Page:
The Number One Way To Feel Great

Hey, you over there.  You know how you complain about being tired all of the time, can’t exercise and you feel like the whole world is crashing in on you because you’re stressed from work?

If I told you I had the absolute best solution to drastically improve your well being, create more energy and vitality and maybe even help you lose weight, and that it was free and something anyone can do immediately, you would probably think I was crazy, right?  Well, I’m about to get a bit crazy up in here.

Lean in real close…

Want to know what it is?

Here you go…

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Sleep.  More sleep.

Yep.  It’s really that simple.

The thing is, we walk around all day in a sympathetic state, and that doesn’t mean you feel bad for everyone you see.  Our nervous system is governed by two sides, the sympathetic (or fight and flight) side and the parasympathetic (or rest and digest) side.  When you’re at work, driving your car, watching your tablet or posting on Facebook, you’re engaging your sympathetic nervous system.  The average person spends about 18 hours a day in this state, and then we sleep for only about 6 hours and the parasympathetic side has to repair all of the stuff we are doing to ourselves 75% of the time.  No wonder that our bodies get overtaxed, our hormonal system gets out of whack and we walk around with no energy and stressed out.

As a society today we don’t prioritize this side of our nervous system and it is so important.  When you sleep, your major organs can repair themselves, you can regulate a lot of your internal systems and your mood will increase greatly.  Just a week of sleep deprivation can cause a major alteration in glucose tolerance – which means if you’re trying to lose weight, you’re going to have a much harder time.  Your immune system isn’t as strong.  And your stress hormones like cortisol (which increased amounts of can not only cause obesity but are linked to diabetes) increase as well.

Without getting into too many details, you need more sleep.  In fact, if you just added one hour per night you would feel the benefits immediately.  The question is, how to get it?

My revelation about this came from after my daughter was born and setting her up for sleep success.  Since she’s been 6 months old she typically sleeps through the night and for about 10-12 hours average, plus a nap during the day.  And, she’s usually in a great mood surprisingly enough.  So here’s some tips taken straight out of the toddler sleep handbook, and the great thing is that they apply to all of us, plus a bit extra.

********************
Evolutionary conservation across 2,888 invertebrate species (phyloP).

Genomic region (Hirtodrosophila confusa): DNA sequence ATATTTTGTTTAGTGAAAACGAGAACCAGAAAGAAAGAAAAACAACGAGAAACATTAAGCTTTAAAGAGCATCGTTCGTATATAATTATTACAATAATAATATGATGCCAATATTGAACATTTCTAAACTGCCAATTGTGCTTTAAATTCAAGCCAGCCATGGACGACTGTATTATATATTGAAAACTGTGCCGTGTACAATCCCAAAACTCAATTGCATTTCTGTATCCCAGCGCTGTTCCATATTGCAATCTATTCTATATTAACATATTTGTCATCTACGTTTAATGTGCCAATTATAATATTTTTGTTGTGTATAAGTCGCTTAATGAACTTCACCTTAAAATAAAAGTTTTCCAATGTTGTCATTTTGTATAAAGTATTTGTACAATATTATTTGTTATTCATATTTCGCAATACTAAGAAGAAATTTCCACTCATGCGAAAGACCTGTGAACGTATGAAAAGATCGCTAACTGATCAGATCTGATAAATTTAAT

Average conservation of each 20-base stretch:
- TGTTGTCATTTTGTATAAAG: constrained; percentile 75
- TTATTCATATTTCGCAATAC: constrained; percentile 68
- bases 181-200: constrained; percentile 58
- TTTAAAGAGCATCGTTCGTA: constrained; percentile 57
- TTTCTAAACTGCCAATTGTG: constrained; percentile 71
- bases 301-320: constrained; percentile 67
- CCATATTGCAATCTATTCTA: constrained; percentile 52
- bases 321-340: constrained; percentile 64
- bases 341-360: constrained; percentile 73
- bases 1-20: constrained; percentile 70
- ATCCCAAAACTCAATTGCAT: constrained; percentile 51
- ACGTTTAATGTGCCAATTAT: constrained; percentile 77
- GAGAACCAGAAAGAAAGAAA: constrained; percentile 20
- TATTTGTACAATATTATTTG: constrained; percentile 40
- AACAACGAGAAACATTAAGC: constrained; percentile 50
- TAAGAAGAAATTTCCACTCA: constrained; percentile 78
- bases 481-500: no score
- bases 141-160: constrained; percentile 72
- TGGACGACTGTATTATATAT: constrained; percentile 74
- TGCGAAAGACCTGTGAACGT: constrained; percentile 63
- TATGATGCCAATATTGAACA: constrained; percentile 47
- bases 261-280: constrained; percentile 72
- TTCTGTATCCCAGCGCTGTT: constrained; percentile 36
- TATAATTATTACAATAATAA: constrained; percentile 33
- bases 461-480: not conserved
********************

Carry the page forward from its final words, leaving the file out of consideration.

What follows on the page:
Stay on a proper sleep cycle every day and don’t alter it.  – This means going to bed at the same time and waking up at the same time, every day, even on weekends.  Changing things once in a while is okay, but doing it every few days only sets your internal clock up for failure.  This might mean leaving a party early on the weekend once in a while.  Trust me, your body will thank you for it.

Schedule the proper amount of hours each night. – Studies show that the lowest BMI comes from people who sleep an average of 7.7 hours per night.  So whether it is 10-6am or 11-7am, try for the 8 hour cycle.  Some of your major organs like your gall bladder and liver repair themselves at different times, and most organ repair has been shown to start after 10pm.

If this is something you need to ease into, simply start going to bed 15 minutes earlier each night until your new cycle is established and you are where you want to be.

Practice good sleep hygiene – Turn off any bright lights at least 30 minutes before bed (that includes your TV and computer or download an app like f.lux that adjusts the light of your screen to promote melatonin release.  Do something relaxing before you try to close your eyes like reading or meditating.  Make sure that your bedroom is as dark as possible and turn your clock away so you can’t see it.

Don’t eat anything significant right before trying to sleep – Things like caffeine (obviously) and alcohol will alter your sleep patterns.  Also, eating a light carbohydrate about 30 minutes before bed can actually help you drift off by making sure your blood sugar isn’t crashing – but keep it light.

Don’t also think that napping during the day isn’t effective, because it is.  However, it can’t replace good solid sleeping at night.

Doing this simple little change as discussed before can completely alter your energy levels and really make you feel a lot better instantly.  And before you start in with excuses, remember that I have a 15 month old at home and one on the way.  I understand sleep deprivation but I worked really hard at getting my own sleep patterns optimal so that I can be at my best for my clients.  Anyone can do this, and pretty much everyone should.

So simply repeat after me in the mirror…

You are getting sleepy…

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